Tuatara: Volume 2, Issue 3, September 1949
Vertebrate Palaeontology in New Zealand
Vertebrate Palaeontology in New Zealand
In the following brief survey of vertebrate palaeontology in New Zealand no account will be given of the Pleistocene specimens. It is possible only to give a general survey as in many cases more work is required before the group is properly known, but an attempt is made to indicate the principal literature of the subject and to give an idea of the vertebrate groups represented by fossils in this country.
The fossil fishes were dealt with as a whole by Chapman in 1918, and many teleosts later by Frost. These papers list the species and their localities and it is unnecessary to do so here. Species appear to have been described only from the Cretaceous and Tertiary. Of the Selachii Chapman lists 7 species from the Cretaceous, 23 from the Tertiary and 5 common to both. These are represented by isolated teeth, which are not uncommon in rocks of Upper Cretaceous and Tertiary age. The centra of vertebrae and fin spines also occur occasionally. There are remains of 2 Holocephali, one a species of Callorhynchus, both from the Upper Cretaceous of Amuri Bluff.
Most of the Teleosts are described by Frost from otoliths, and come from beds of Early Tertiary age. He describes 44 species, 29 of which are new. Only two Teleosts seem to have been recorded from rocks older than the Tertiary. Chapman mentions scales from the Upper Cretaceous of Amuri Bluff and the Clarence Valley, Marlborough, which he attributes to ? Thrissopater sp., and a specimen of Diplomystus coverhamensis, also from the Clarence Valley. Two fossil fishes from the Abbotsford Mudstone and the Burnside Marl have been described by Chapman, and several specimens have been collected from later rocks in Frazer's Gully, also in the Dunedin district. The tail of a large Tunny from the Oliogocene limestone at Duntroon, N. Otago, and the bones of another large fish from the greensand of the Hakataramea Valley are in the Otago Museum. They have not yet been described.
Quite a number of reptilian fossils have been collected in the Mesozoic rocks in various parts of the South Island, mostly from the Upper Cretaceous. There are some tantalisingly brief references in the literature to “saurian bones,” sometimes in older rocks, but specimens are not available, and ideas as to the age of the rocks from which they came may have changed with subsequent stratigraphical research. Park refers to Ichthyosaurus bones from Mt. St. Mary, near Kurow in N. Otago, and from Mt. Potts in Canterbury. These were said to be from Triassic beds, which would be an early date for an Ichthyo- page 104saurus, the earliest known species of which come from the Triassic of Spitzbergen and California. Hector, describing the single vertebra from Mt. Potts, quotes Haast to the effect that there are there beds of conglomerate with great quantities of well-rounded pieces of bone. Park also refers to saurian bones in Triassic rocks at Wells Creek, Nelson. Romer (p. 594) lists Myopterygius from the Upper Cretaceous of New Zealand, but I have not found his authority for this statement.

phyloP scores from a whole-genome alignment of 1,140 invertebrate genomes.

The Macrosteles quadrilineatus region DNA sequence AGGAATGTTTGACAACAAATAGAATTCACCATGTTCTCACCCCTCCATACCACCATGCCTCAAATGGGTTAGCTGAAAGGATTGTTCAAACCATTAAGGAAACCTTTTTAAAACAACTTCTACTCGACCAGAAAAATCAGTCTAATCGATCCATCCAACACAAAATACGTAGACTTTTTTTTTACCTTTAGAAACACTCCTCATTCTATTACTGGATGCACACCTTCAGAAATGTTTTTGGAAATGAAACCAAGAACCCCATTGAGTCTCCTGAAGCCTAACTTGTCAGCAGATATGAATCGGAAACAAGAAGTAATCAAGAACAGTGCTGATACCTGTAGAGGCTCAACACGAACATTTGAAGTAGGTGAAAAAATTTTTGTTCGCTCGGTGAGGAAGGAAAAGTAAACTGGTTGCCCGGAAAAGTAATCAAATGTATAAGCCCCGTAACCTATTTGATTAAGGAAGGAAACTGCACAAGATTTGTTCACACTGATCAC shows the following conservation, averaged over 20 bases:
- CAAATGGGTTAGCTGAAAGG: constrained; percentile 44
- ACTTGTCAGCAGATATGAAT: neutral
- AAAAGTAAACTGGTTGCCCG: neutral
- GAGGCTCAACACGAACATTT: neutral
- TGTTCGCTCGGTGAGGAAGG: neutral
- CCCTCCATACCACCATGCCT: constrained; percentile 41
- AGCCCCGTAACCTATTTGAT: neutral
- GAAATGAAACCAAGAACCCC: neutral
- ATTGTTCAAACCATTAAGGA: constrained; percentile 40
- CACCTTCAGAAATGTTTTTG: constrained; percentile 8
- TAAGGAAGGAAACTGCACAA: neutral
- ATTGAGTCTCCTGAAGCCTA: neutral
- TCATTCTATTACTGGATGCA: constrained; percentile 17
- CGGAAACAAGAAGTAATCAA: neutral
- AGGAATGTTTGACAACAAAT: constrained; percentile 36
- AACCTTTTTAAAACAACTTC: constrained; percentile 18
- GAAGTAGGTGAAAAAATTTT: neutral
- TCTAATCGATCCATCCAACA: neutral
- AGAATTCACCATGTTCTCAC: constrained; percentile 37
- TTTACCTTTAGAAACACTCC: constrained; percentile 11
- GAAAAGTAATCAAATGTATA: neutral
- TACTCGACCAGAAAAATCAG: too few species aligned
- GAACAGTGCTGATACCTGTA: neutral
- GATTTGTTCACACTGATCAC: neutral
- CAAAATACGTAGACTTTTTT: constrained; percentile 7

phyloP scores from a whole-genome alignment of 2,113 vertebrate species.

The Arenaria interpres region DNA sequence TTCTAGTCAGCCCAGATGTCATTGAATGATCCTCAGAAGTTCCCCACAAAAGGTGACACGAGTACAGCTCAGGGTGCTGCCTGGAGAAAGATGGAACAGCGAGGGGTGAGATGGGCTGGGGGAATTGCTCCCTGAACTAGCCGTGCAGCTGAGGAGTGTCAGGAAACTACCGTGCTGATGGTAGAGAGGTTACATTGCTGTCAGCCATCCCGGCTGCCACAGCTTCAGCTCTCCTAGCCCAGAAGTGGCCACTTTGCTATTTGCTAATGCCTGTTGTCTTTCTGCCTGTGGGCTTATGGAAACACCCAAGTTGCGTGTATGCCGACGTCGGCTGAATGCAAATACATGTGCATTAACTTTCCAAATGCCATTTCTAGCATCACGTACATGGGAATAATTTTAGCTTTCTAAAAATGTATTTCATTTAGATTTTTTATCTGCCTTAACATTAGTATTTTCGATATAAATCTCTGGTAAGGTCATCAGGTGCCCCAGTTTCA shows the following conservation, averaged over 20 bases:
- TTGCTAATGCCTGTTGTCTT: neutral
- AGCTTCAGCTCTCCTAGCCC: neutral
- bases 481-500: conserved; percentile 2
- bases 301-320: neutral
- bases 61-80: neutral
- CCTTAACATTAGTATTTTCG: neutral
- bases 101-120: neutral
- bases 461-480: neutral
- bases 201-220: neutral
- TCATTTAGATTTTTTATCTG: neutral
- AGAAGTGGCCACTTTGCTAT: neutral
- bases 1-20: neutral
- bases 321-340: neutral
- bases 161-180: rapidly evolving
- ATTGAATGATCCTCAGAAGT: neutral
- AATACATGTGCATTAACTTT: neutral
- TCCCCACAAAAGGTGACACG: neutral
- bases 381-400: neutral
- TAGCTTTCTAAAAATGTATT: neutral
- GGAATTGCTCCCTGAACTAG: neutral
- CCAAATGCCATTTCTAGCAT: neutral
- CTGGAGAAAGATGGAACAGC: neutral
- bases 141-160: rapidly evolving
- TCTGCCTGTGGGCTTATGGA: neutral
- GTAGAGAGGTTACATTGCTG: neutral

The majority of the reptiles come from the Upper Cretaceous of the Amuri, Cheviot and Waipara districts in North Canterbury. First discovered by Hood in 1861, specimens were sent to Owen who described 3 species of Plesiosaurus. In 1868 Hood made another collection which was lost by shipwreck on the way to England. Haast examined the specimens before they were sent and mentions that one block contained the major portion of a skull at least three feet long. He also mentions that there were specimens, from the small seams of brown coal in the district, which consisted of a procoelous vertebra and part of a femur which he thought to be of terrestrial type and compared to that of Iguanodon! Further collections were made in the same locality, and also at Amuri Bluff, and several tons of rock containing bones were taken to the Colonial (now the Dominion) Museum and to the Canterbury Museum. These were described by Hector, who states that “portions of 43 individual reptiles, mostly of gigantic size and all of aquatic habits, and belonging to at least 13 distinct species, have been discovered.” He lists 6 species of Plesiosaurus, 1 Polycotylus and 2 Mauisaurus, all Sauropterygians, while there were 2 Mosasaurs, Liodon and Taniwhasaurus. There were also two vertebrae which he thought might be Crocodilus.